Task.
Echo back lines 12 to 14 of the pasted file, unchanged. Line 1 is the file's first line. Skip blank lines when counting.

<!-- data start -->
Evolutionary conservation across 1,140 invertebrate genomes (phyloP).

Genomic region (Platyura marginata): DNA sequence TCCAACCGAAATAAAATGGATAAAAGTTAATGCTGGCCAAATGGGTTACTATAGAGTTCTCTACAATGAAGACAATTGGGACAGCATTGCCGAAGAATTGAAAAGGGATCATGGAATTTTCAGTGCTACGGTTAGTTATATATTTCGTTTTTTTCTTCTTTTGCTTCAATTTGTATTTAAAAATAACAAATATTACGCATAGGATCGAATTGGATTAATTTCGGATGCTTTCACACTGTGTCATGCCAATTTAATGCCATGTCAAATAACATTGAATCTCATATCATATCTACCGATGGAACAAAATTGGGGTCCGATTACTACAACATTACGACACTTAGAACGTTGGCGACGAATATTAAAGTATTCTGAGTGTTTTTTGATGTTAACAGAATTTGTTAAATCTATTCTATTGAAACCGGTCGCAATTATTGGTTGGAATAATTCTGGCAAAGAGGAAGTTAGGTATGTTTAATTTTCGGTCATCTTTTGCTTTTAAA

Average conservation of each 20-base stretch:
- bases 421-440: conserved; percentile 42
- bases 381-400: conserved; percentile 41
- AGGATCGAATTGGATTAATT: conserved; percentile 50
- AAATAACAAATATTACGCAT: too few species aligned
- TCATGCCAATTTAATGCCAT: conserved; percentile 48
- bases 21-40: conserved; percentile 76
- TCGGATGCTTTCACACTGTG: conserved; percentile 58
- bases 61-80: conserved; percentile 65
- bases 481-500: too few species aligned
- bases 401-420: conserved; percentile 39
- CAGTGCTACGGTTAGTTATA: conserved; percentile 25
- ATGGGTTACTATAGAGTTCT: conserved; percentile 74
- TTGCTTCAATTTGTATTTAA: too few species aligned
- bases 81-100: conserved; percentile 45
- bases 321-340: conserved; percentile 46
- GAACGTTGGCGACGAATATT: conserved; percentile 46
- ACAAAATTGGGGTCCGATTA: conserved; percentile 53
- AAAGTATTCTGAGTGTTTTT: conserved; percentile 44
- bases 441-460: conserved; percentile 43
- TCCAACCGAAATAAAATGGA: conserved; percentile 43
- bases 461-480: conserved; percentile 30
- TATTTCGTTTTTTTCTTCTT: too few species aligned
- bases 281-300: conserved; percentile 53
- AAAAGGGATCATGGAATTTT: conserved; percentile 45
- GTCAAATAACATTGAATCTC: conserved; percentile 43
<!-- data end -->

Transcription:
- bases 481-500: too few species aligned
- bases 401-420: conserved; percentile 39
- CAGTGCTACGGTTAGTTATA: conserved; percentile 25